Hueseyin: Difficult to say. I’m the one who has the classical music background. And I don’t really believe that making music is about having technical skills and such. It’s helpful sometimes to have the theory and instruments and background as well, but it also makes me feel stuck very often. At this point I think it’s a good balance between us. I know many things that I have to care about, but Alex is helping me to let them go.

Alex: I, on the other hand, have no rules. I have no training in music, no training in production. So we’re kind of meeting in the middle in a way.

So how exactly was the collaboration at the Red Bull Music Academy facilitated then? Did they just organize you into groups and say “make some tracks,” or how did that happen?

Hueseyin: Everyone was free to do whatever they wanted to do. We ended up doing stuff together because there weren’t many people into techno music during our term. We weren’t even forced to do any music there, but there was lots of possibility. Good studios, and nice equipment to use. So we got into the vibe and we just made one track there, which became our first release that we sent to Kevin Gorman.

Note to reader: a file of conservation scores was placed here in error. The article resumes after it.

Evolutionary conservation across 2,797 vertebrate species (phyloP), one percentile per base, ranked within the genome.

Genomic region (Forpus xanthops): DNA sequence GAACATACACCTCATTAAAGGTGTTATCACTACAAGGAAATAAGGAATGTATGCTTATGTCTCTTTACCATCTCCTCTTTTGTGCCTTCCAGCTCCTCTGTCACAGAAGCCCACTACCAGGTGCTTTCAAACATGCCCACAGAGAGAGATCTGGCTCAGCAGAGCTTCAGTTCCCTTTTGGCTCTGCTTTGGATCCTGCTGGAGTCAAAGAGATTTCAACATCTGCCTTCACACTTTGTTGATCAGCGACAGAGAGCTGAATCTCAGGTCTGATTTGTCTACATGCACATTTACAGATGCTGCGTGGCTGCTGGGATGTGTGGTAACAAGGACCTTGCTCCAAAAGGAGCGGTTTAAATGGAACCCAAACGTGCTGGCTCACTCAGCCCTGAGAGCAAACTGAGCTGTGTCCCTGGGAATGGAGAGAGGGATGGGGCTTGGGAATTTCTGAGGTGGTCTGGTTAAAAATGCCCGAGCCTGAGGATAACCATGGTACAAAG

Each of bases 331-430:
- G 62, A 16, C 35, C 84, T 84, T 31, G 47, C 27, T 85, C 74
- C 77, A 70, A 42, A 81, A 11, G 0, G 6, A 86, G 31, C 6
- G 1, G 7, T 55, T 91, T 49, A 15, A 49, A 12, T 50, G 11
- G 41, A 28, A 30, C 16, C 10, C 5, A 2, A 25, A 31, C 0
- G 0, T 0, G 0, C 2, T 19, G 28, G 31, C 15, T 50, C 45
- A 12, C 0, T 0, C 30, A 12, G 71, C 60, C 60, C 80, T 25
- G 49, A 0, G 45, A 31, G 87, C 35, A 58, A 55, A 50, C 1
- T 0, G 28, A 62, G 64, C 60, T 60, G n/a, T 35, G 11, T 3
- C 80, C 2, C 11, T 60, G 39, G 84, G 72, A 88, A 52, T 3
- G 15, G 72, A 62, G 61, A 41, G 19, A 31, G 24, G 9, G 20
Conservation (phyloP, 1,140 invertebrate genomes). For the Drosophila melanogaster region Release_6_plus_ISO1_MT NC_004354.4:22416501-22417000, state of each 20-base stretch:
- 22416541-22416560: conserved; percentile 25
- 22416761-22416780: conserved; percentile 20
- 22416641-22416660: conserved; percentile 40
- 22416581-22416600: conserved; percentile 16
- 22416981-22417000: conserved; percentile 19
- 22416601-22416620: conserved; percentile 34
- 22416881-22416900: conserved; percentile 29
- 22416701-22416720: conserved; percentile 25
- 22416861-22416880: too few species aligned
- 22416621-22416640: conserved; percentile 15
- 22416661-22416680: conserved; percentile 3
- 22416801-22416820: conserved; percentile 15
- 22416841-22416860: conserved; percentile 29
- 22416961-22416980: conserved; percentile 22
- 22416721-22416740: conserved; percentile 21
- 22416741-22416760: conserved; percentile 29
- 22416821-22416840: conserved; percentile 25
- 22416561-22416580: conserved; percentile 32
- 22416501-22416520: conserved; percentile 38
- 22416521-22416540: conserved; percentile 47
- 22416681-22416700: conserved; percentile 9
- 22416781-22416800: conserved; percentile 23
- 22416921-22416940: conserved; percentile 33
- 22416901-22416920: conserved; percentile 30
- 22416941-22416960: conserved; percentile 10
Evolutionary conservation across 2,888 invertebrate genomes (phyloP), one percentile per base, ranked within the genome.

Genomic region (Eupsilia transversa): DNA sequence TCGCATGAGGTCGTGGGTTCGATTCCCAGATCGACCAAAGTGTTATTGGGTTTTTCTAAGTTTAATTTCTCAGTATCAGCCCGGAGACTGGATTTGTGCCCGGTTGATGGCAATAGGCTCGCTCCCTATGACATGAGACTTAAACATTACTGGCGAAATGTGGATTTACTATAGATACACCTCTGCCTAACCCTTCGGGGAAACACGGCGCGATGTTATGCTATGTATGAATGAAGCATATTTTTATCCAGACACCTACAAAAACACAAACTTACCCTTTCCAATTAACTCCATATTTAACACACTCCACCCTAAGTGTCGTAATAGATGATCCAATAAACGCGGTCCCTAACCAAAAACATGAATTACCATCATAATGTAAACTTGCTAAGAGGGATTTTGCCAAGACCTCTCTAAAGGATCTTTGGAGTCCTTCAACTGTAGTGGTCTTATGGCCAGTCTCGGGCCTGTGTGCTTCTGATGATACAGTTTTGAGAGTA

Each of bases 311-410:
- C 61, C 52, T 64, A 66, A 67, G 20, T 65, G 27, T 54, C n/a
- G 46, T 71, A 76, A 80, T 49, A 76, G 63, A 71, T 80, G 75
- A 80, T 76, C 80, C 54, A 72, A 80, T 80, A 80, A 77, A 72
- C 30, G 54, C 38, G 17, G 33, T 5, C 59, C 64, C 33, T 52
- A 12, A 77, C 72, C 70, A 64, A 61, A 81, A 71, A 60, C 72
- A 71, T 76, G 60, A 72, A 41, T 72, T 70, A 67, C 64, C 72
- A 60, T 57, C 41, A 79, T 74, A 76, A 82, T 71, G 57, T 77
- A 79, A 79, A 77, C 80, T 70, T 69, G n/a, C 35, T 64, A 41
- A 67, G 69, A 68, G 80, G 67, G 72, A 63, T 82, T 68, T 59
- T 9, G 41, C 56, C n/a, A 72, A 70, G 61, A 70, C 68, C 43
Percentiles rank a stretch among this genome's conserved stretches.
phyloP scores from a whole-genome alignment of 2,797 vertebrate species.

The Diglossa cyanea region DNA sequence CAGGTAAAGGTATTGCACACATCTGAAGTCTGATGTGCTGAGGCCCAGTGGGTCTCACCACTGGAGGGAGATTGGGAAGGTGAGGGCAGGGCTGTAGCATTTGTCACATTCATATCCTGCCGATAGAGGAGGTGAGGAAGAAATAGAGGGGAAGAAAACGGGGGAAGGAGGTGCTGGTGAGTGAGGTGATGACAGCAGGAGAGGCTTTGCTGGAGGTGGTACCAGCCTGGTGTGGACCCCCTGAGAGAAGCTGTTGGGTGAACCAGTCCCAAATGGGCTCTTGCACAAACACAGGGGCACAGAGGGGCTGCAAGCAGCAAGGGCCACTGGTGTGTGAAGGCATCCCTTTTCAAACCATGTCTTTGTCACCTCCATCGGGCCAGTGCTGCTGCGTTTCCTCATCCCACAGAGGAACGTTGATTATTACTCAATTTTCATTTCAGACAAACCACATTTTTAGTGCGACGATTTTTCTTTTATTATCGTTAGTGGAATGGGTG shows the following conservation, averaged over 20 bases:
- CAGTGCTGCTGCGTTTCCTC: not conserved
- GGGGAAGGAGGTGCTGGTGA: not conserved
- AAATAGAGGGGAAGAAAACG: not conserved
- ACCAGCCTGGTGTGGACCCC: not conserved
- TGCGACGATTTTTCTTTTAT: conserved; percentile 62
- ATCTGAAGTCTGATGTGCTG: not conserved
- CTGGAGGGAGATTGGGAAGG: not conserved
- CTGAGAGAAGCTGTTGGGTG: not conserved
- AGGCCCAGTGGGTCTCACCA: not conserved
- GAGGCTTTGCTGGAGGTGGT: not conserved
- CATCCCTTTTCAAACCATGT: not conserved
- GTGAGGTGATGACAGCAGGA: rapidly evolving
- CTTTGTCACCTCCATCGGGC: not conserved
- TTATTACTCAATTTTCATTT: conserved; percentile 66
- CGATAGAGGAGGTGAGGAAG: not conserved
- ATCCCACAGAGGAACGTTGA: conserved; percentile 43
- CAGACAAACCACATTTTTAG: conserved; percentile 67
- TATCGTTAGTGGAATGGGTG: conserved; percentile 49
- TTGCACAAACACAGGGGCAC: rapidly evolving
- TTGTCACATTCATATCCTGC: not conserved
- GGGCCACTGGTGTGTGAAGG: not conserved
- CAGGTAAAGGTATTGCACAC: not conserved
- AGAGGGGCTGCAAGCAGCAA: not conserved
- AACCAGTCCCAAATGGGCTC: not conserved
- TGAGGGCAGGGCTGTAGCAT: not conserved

Alex: The first time, we just sat in the studio playing each other some unreleased tracks. I remember liking Hueseyin’s stuff, and we had similar tastes. It was this period where minimal was sort of dying and we were already into the techno sound that was fresh at the time. We both had this kind of aim, so it clicked.

So then there was the release on Kevin’s label Mikrowave, releases on KILLEKILL, and also on Prologue. How did the relationship with Prologue come about?

Hueseyin: We just sent a demo. Tom [Bonaty] really liked our first EP and he charted it back in 2010. And then we got in touch and sent him some tracks.

Do you think that Prologue will remain as your home label?

Hueseyin: We’ll be doing the album with Prologue. It’s our home base.

Alex: Tom has been really supportive from the beginning. Pushing us and also giving us loads of space.

As a final question: which up-and-coming artists and labels are you excited about right now?

Alex: We’re always interested in Rrose. We feel a connection to this. What we’re doing might have different results but we think we’re sort of pushing in the same direction. And Dozzy, always. A release I liked recently was the one on Hypnus Records, by someone called “Korridor.”

Hueseyin: Positive Centre and Arcing Seas on Our Circula Sound, which is Sigha’s label.

Alex. We’re really liking what James [Sigha] is doing, always. Shifted, as well. And Inland.